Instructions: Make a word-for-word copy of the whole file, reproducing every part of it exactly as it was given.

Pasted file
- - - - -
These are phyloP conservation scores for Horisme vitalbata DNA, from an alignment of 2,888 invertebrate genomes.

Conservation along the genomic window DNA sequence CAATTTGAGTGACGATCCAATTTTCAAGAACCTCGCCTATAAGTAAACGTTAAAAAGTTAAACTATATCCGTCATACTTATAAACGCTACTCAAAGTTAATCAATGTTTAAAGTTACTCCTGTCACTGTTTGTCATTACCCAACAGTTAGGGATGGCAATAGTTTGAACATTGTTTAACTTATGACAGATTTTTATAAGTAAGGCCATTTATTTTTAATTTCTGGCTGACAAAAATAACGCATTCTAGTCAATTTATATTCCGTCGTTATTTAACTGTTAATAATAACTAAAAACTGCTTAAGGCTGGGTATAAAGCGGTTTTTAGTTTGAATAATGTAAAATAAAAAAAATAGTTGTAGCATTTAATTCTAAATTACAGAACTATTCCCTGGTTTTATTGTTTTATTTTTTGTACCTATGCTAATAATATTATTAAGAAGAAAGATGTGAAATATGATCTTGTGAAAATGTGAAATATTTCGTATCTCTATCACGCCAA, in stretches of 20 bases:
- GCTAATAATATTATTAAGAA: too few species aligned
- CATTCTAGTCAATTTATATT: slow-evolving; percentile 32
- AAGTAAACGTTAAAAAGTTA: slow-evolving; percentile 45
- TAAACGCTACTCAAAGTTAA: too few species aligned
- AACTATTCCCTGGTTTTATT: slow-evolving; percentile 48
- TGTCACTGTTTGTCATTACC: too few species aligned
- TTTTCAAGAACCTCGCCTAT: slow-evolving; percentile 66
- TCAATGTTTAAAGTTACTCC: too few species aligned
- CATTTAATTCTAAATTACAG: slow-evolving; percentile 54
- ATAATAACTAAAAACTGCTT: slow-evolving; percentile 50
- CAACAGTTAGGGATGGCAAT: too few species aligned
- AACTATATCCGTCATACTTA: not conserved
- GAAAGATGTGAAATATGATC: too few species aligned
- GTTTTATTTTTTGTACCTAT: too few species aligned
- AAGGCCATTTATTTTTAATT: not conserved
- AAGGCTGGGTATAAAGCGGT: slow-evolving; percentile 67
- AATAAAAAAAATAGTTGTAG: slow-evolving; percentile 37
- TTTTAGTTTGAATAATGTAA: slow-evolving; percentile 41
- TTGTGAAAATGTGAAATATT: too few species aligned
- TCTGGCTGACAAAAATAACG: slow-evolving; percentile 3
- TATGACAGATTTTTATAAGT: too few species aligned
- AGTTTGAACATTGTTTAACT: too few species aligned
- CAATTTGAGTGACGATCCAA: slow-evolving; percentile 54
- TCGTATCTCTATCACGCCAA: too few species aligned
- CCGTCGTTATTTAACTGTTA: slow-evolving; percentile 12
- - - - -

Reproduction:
These are phyloP conservation scores for Horisme vitalbata DNA, from an alignment of 2,888 invertebrate genomes.

Conservation along the genomic window DNA sequence CAATTTGAGTGACGATCCAATTTTCAAGAACCTCGCCTATAAGTAAACGTTAAAAAGTTAAACTATATCCGTCATACTTATAAACGCTACTCAAAGTTAATCAATGTTTAAAGTTACTCCTGTCACTGTTTGTCATTACCCAACAGTTAGGGATGGCAATAGTTTGAACATTGTTTAACTTATGACAGATTTTTATAAGTAAGGCCATTTATTTTTAATTTCTGGCTGACAAAAATAACGCATTCTAGTCAATTTATATTCCGTCGTTATTTAACTGTTAATAATAACTAAAAACTGCTTAAGGCTGGGTATAAAGCGGTTTTTAGTTTGAATAATGTAAAATAAAAAAAATAGTTGTAGCATTTAATTCTAAATTACAGAACTATTCCCTGGTTTTATTGTTTTATTTTTTGTACCTATGCTAATAATATTATTAAGAAGAAAGATGTGAAATATGATCTTGTGAAAATGTGAAATATTTCGTATCTCTATCACGCCAA, in stretches of 20 bases:
- GCTAATAATATTATTAAGAA: too few species aligned
- CATTCTAGTCAATTTATATT: slow-evolving; percentile 32
- AAGTAAACGTTAAAAAGTTA: slow-evolving; percentile 45
- TAAACGCTACTCAAAGTTAA: too few species aligned
- AACTATTCCCTGGTTTTATT: slow-evolving; percentile 48
- TGTCACTGTTTGTCATTACC: too few species aligned
- TTTTCAAGAACCTCGCCTAT: slow-evolving; percentile 66
- TCAATGTTTAAAGTTACTCC: too few species aligned
- CATTTAATTCTAAATTACAG: slow-evolving; percentile 54
- ATAATAACTAAAAACTGCTT: slow-evolving; percentile 50
- CAACAGTTAGGGATGGCAAT: too few species aligned
- AACTATATCCGTCATACTTA: not conserved
- GAAAGATGTGAAATATGATC: too few species aligned
- GTTTTATTTTTTGTACCTAT: too few species aligned
- AAGGCCATTTATTTTTAATT: not conserved
- AAGGCTGGGTATAAAGCGGT: slow-evolving; percentile 67
- AATAAAAAAAATAGTTGTAG: slow-evolving; percentile 37
- TTTTAGTTTGAATAATGTAA: slow-evolving; percentile 41
- TTGTGAAAATGTGAAATATT: too few species aligned
- TCTGGCTGACAAAAATAACG: slow-evolving; percentile 3
- TATGACAGATTTTTATAAGT: too few species aligned
- AGTTTGAACATTGTTTAACT: too few species aligned
- CAATTTGAGTGACGATCCAA: slow-evolving; percentile 54
- TCGTATCTCTATCACGCCAA: too few species aligned
- CCGTCGTTATTTAACTGTTA: slow-evolving; percentile 12